Her vanity leaped to the aid of her desire to believe, making belief a certainty. If he knew she loved him, he would hasten to her side. (4.73)
Scarlett's vanity is considerable, and it often leaps to the aid of her belief. In fact, this quote about Ashley from early in the book mirrors her certainty at the end of the book that she can get Rhett back.
"Why all we have is cotton and slaves and arrogance. They'd lick us in a month." (6.116)
Here Rhett is explaining to the other Confederates that their plans for victory are ridiculous. As with Scarlett, arrogance and conceit play a big part in dreams and hopes for Southern victory. Pride cometh before the face plant.
She was less frightened also because life had taken on the quality of a dream, a dream too terrible to be real. It wasn't possible that she, Scarlett O'Hara, should be in such a predicament, with the danger of death about her every hour, every minute. (19.13)
Scarlett's vision and dream of herself as a Southern belle, and her belief that all will be well, persists even as Atlanta falls and everything slides toward chaos. Her dreams are something of a protection—which is the case throughout the novel. Part of why she's so tough is that her dreams are so tough; they protect her from realizing that there's no hope, and so she often wins even when things are hopeless. She is insulated from despair.
"I'm going to live through this, and when it's over, I'm never going to be hungry again. No, nor any of my folks. If I have to steal or kill—as God is my witness, I'm never going to be hungry again." (25.53)
This is perhaps the most famous line in the novel, and one of the most famous lines in American literature. It's also a dream that comes true; Scarlett does kill and steal, and she manages not to be hungry. There are downsides there, though, which she doesn't really consider.
"There are things more important now than plowing, Sugar. And scaring the darkies and teaching the Scallawags a lesson is one of them. As long as there are fine boys like Tony left, I guess we won't need to worry about the South too much." (37.57)
Frank is feeling hopeful for the South because there are boys like Tony Fontaine willing to murder black people. It's a painful reminder that the dreams of the white South, throughout the novel, are built on systematic violence and cruelty to black people.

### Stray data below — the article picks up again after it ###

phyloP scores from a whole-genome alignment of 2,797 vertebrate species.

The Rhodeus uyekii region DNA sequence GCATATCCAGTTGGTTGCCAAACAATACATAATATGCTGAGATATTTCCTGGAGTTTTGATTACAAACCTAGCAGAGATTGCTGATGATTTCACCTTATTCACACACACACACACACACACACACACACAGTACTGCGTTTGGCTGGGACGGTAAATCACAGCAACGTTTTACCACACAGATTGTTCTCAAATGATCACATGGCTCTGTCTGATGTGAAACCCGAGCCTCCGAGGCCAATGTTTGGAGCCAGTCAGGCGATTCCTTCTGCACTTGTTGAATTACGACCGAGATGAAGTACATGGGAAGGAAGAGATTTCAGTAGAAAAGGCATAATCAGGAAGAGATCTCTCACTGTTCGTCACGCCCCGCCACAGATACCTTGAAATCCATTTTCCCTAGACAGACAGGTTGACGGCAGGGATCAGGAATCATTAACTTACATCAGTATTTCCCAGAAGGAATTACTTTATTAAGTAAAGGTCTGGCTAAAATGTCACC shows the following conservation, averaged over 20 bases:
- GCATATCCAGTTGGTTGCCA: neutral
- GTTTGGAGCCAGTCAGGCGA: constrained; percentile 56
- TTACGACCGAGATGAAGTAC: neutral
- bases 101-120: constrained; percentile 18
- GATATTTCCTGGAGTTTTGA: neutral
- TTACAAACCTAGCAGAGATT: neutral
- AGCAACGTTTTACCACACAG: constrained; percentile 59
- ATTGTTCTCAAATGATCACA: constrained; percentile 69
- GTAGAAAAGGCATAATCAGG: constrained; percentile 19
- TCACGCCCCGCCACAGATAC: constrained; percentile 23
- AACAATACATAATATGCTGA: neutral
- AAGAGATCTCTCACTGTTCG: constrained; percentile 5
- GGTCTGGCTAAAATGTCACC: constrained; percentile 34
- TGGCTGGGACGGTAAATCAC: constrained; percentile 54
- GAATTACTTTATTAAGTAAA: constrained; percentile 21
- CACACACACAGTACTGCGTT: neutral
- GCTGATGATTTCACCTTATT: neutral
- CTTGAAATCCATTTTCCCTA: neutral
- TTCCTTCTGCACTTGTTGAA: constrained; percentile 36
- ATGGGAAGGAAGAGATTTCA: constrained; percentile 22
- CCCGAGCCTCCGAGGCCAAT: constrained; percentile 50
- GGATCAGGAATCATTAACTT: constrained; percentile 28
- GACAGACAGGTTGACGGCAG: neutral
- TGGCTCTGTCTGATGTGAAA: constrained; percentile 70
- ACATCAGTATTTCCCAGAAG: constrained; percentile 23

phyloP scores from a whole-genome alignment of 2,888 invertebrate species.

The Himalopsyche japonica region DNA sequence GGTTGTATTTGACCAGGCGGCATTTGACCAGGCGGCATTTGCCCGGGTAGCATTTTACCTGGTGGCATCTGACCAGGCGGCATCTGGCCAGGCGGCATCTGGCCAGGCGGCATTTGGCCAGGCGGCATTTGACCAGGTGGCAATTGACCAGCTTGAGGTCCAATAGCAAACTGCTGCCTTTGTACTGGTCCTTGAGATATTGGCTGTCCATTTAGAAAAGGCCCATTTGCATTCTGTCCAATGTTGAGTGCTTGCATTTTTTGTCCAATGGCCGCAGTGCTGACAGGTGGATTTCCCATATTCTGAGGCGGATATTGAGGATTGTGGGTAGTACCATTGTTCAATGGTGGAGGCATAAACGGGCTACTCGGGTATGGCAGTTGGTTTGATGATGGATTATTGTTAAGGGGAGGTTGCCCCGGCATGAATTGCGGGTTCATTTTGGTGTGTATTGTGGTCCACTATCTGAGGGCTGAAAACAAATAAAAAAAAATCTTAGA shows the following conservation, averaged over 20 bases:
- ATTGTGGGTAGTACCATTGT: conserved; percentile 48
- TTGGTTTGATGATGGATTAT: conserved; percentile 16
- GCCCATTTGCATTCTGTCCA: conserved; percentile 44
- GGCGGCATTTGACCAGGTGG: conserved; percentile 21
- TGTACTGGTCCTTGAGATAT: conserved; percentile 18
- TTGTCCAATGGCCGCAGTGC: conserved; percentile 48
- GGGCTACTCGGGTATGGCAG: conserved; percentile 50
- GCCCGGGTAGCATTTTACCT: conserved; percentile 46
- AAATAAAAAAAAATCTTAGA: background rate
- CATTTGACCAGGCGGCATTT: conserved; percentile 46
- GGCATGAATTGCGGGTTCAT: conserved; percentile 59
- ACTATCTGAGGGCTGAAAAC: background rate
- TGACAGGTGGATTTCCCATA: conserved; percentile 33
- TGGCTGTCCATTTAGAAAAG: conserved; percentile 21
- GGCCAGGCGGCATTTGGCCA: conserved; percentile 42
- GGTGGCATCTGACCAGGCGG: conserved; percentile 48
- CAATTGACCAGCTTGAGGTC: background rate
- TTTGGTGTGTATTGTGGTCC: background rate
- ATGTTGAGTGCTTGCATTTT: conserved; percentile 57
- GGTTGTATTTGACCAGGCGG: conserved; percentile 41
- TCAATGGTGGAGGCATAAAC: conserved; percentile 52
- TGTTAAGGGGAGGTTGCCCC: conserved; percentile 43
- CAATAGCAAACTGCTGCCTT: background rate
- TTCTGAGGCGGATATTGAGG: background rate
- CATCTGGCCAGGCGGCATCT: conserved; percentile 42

Oh, some day! When there was security in her world again, then she would sit back and fold her hands and be a great lady as Ellen had been. She would be helpless and sheltered, as a lady should be, and then everyone would approve of her. (38.100)
Scarlett dreams of being like her mother—but she wouldn't actually really much like it. In this sense, she's somewhat like Gerald, who loves Ellen without being anything like her. Everyone would have been happier, maybe, if Scarlett could have just married Melanie (a great lady like Ellen) at the beginning of the novel.
"What would a child do with the moon if it got it? And what would you do with Ashley?...you are such a fool you don't know there can't ever be happiness except when like mates like." (54.64)
Rhett explains to Scarlett that she wouldn't like Ashley if she got him; her dreams are self-deceptions. He's right… but he could maybe have talked to himself instead, since he's constitutionally unhappy when he gets what he wants, too. He wants Scarlett to marry him, she does, and he's sad; he wants her to love him, and she does, and he's sad. If he's so smart, why's he so dumb?
"She is the only dream I ever had that lived and breathed and did not die in the face of reality." (61.119)
Ashley is here saying that Melanie was a dream that came true. Is this really a tribute to her, though? She wasn't a dream; she was his wife, a real person. Maybe he could have treated her better if he wasn't trying to make her a dream, huh?
"He never really existed at all, except in my imagination," she thought wearily. "I loved something I made up, something that's just as dead as Melly is, I made a suit of pretty clothes and fell in love with it." (61.140)
Scarlett finally realizes that the Ashley she made up isn't real. This is doubly true since, you know, Ashley is really just a character in a book. So the dream Ashley of Scarlett's imagination isn't really any more real than the "real" Ashley. What do you think that says about the novel's portrayal of the Civil War? Is that real, or are some things (like, say, the evils of slavery) left out?
She could get Rhett back. She knew she could. There had never been a man she couldn't get, once she set her mind upon him. (63.136)
Even with her marriage ruined, the love of her life revealed as worthless, and her best friend dead, Scarlett's still dreaming. Is she an idiot or a hero? Maybe both?